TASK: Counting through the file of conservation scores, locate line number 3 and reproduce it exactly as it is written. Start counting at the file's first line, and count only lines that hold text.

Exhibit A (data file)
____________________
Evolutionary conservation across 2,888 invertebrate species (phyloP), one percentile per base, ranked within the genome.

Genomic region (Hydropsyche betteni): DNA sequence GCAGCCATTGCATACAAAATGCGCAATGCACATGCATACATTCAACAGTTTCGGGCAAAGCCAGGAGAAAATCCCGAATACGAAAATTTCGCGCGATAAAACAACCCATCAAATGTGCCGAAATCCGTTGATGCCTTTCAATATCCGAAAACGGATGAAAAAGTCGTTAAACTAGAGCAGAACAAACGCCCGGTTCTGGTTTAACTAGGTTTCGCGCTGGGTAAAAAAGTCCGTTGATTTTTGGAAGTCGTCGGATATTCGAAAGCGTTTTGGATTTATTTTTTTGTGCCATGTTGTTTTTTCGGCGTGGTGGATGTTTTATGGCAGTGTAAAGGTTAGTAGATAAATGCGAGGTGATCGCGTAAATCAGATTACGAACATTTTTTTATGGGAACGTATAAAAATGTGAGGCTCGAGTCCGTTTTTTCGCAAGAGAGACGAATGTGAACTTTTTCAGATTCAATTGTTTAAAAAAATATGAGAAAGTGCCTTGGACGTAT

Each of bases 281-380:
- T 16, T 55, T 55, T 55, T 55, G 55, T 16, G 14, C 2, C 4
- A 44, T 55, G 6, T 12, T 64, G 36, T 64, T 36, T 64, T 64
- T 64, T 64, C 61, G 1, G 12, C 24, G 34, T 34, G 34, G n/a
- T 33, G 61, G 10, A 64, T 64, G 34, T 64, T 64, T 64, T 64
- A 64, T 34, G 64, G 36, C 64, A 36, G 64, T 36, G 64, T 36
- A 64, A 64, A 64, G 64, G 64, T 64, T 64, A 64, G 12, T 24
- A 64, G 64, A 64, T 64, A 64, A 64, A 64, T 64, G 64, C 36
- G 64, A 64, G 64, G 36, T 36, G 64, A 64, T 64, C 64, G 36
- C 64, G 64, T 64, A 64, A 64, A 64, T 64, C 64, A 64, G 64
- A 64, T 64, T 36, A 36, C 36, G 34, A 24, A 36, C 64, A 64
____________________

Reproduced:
Each of bases 281-380: